Public Interest Interns Awarded Stipend for Work at Chicago-Area Nonprofits
A trio of Chicago-Kent College of Law students wanting to serve the underserved have been awarded internships at local nonprofits under the Public Interest Law Initiative (PILI) this spring.
The awardees—Jaylin D. McClinton, Erin Shiel, and Joseph Crawford, all second-year law students—will be working at the American Civil Liberties Union of Illinois, the Greater Chicago Legal Clinic, and CARPLS Legal Aid, respectively. The internships come with a stipend and are supervised by experienced attorneys.
“The ability and opportunity to effect change through advocacy and impact litigation is something I’ve been interested in for quite some time,” says McClinton, the Mary C. Russo Memorial Legal Intern at the ACLU of Illinois, of which he adds, “I think (the ACLU) is very, very important, given its strong commitment to civil liberties for Illinoisans.”
While McClinton wants to advocate for issues relating to LGBTQ rights and reproductive rights, his true passion lies in “criminal legal system reform, including abolishing the death penalty, ending the school-to-prison pipeline, and dismantling the racially discriminatory, punitive approaches that currently exist and replacing them with restorative justice practices.”
“A PILI internship is a great opportunity for our Chicago-Kent students to explore public interest areas of law in which they are interested or passionate, to build their legal skills and provide services to people in need,” says Michelle Vodenik, the college’s director of career services and public interest/diversity. “(The initiative) is an essential part of our public interest work.”
McClinton is a life-long Chicagoan, having grown up in the far South Side’s Roseland neighborhood, where he still resides.
His work history stretches from Illinois to Washington, D.C., where he worked as a White House intern in the Obama Administration. He also worked as a community organizer for the Obama Foundation, where he was responsible for bringing the Obama Presidential Center to Jackson Park.
Before that he was a district manager for then-Illinois State Representative Juliana Stratton, now lieutenant governor of Illinois.
After graduating from Chicago’s Maria Sklodowska Curie Metropolitan High School, McClinton received his bachelor’s degree in African-American studies and political science from University of Illinois at Urbana-Champaign in 2016.
In addition to his internship at the ACLU, McClinton currently works as an Illinois Supreme Court Rule 711 law clerk at Chicago-Kent’s Criminal Defense Litigation Clinic. He held previous legal internships with the Northern District of Illinois and Motorola Solutions Inc.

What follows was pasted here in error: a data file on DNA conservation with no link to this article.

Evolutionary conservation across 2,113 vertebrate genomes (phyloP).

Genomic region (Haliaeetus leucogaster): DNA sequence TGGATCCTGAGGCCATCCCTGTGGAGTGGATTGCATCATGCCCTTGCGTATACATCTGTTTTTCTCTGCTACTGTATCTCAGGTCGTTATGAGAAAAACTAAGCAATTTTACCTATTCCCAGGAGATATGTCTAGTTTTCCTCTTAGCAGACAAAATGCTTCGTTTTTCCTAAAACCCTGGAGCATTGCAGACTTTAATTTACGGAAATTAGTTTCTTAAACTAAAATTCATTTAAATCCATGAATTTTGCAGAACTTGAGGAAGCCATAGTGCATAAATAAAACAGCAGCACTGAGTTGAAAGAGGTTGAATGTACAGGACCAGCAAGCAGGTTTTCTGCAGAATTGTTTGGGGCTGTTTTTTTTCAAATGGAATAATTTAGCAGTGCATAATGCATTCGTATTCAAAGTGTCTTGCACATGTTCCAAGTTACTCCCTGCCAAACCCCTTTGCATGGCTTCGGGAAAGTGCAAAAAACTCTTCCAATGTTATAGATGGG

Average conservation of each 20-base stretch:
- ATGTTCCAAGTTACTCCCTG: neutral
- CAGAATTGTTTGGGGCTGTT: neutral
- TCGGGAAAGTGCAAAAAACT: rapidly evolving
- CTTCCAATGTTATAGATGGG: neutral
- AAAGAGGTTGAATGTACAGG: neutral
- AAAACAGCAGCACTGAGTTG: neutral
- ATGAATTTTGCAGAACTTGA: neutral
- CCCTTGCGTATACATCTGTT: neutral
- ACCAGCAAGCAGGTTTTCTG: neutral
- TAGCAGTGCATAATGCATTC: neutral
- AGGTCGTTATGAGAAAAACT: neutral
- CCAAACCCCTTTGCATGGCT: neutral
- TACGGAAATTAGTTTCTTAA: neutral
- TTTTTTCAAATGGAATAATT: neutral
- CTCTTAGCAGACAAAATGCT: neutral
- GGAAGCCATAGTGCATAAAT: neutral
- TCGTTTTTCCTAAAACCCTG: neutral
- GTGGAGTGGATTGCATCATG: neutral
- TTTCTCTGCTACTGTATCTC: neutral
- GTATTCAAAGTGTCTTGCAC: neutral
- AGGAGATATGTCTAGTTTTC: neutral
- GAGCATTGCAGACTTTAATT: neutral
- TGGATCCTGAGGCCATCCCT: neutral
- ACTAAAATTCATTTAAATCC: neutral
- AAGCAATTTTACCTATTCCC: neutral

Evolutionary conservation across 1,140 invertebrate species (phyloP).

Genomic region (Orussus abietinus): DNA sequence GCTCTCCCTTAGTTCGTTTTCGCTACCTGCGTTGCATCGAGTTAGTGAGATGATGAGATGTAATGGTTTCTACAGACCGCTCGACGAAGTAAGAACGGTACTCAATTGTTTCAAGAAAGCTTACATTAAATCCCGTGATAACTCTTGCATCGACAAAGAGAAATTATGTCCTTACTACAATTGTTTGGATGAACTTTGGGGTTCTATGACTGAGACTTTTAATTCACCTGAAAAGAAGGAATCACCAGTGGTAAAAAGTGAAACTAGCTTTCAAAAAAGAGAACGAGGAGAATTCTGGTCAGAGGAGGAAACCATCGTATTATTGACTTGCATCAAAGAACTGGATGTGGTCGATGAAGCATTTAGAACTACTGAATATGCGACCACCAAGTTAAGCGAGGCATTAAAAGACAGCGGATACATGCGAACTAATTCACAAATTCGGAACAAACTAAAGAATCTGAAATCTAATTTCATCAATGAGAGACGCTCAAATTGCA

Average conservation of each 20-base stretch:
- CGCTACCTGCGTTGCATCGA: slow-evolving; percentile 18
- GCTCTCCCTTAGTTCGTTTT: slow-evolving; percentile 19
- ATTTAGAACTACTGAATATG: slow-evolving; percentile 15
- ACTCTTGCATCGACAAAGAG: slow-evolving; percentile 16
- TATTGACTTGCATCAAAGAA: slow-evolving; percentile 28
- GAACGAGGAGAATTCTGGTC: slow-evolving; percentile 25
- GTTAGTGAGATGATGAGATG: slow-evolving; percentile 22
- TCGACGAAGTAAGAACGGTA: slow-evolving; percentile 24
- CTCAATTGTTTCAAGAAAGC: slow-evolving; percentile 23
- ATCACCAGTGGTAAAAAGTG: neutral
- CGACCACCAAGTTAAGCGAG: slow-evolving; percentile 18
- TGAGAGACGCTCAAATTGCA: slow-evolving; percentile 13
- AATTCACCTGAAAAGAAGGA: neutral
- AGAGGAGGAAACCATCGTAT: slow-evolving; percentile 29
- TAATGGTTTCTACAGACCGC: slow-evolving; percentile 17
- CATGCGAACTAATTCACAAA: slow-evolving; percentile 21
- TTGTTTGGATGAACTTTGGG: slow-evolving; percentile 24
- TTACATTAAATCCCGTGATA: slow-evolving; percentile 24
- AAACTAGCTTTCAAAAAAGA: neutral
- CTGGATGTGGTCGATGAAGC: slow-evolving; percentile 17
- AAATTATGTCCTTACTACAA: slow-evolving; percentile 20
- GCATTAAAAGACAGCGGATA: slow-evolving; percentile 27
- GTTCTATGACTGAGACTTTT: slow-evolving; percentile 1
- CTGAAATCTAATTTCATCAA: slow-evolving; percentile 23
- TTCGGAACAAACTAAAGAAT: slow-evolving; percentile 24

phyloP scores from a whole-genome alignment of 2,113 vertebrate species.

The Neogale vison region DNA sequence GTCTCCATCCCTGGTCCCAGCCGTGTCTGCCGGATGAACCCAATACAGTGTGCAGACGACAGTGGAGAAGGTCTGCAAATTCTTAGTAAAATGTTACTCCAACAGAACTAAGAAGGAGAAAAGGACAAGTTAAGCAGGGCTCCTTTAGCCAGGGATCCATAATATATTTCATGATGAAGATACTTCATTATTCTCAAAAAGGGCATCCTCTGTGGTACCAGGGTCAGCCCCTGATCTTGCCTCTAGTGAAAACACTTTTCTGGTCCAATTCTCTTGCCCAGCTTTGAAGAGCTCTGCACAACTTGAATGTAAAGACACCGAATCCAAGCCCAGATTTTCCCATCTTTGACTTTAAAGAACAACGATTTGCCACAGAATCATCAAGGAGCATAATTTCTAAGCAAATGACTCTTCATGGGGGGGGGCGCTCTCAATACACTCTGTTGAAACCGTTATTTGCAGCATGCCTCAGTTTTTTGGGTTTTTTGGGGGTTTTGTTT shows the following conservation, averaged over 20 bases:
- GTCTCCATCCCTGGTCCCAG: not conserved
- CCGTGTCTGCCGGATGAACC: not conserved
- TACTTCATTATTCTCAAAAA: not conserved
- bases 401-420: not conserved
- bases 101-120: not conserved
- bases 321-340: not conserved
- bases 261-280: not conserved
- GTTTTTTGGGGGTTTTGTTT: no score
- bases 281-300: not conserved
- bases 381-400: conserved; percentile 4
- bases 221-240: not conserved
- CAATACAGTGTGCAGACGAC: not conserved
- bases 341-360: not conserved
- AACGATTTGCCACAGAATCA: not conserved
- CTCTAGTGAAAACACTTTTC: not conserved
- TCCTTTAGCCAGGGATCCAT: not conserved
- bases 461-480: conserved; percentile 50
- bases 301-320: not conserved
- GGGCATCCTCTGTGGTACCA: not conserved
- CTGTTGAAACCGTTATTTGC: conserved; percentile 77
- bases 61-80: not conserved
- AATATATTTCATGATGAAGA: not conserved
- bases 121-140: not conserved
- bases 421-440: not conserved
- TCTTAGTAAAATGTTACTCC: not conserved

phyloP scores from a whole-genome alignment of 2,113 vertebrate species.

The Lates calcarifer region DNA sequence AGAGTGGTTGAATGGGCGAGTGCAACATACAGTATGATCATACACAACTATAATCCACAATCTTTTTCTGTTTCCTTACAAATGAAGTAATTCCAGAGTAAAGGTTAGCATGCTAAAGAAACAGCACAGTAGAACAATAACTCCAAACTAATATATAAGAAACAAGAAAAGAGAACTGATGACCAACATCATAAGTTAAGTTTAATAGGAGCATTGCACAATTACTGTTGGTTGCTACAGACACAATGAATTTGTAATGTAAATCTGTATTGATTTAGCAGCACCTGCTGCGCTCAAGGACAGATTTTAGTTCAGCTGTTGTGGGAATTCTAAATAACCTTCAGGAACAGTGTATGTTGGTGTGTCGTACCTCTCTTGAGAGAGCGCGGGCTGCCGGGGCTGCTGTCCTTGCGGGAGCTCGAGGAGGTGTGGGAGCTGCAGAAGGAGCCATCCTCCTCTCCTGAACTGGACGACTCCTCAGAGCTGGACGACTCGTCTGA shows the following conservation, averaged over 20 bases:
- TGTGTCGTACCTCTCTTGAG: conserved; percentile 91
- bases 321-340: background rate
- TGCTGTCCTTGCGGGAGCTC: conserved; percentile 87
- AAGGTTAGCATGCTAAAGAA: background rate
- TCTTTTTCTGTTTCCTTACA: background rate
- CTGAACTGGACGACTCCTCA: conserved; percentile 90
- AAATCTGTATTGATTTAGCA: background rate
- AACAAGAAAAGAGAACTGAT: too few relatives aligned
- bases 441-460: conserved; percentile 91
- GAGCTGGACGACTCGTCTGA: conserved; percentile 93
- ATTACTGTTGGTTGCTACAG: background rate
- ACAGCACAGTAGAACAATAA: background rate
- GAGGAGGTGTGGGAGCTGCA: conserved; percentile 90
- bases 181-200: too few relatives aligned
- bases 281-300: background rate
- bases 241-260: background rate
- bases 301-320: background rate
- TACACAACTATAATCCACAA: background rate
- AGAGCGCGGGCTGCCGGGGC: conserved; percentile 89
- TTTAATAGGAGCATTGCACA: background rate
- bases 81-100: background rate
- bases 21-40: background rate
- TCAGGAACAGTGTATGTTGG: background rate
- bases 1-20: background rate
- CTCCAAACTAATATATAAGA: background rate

Crawford came to Chicago-Kent after roughly a decade in journalism, most of it working as news director for WFHB, a community broadcast station in Bloomington, Indiana.
“I’d always planned on going to law school. At WFHB, that newsroom has an explicit goal of covering subjects and giving voices to people who might not otherwise be covered in other media,” Crawford says. “We covered a lot of issues affecting people in poverty…That work informed a lot of decisions I’ve made since, and decisions involving law school.”
It also led to his desire to work for CARPLS Legal Aid, formerly known as Coordinated Advice and Referral Program for Legal Services, which provides services for the underprivileged in the Chicago area.
Crawford works on the organization's free legal aid hotline.
“I had a sense that I wanted to work in a field that would allow me to hopefully help to provide services for people who were underserved by the legal profession, specifically to serve people who were experiencing poverty. But I didn’t know how that worked. I’ve had friends and mentors that worked in this field, but it was still a mystery how it was done,” he says.
Raised in Teutopolis, Illinois, Crawford earned a bachelor’s degree in journalism from Southern Illinois University in Carbondale, Illinois, in 2008. He has worked as a law clerk with both the Chicago-Kent’s Criminal Defense Litigation Clinic and the Shelby County Public Defender’s Office in Memphis, Tennessee, last summer.
Shiel notes that her work for the Greater Chicago Legal Clinic’s eviction department has been an evolving experience this year, given the federal moratorium on evictions that will last at least through June 2021.
So now she’s in charge of researching exceptions for that moratorium, in addition to helping those faced with foreclosure.
“With the pandemic, I can’t imagine the things people have to worry about,” says Shiel, who adds that while this is her first foray into public interest work, it’s a field she’s wanted to explore for some time.
“It’s not easy, but it can be rewarding. This is a passion I plan on pursuing; it goes to show that being in the throws of the work allows you to immerse yourself in the importance of the job.
“I have really appreciated the client meetings I’ve had. I’m starting to see the impact of legal aid, which was kind of just an idea before. There are a lot of people who have voices that are ignored, and I want to be a mouthpiece for those people,” she says. “It feels very beneficial.”
Shiel grew up in the northwest Chicago neighborhood of Norwood Park, where she still resides. She graduated from Loyola Academy in Wilmette, Illinois, and earned an English degree in 2019 from the University of Dayton in Ohio.
She previously worked as a law clerk for Dixon Law Office, a personal injury firm in La Grange, Illinois.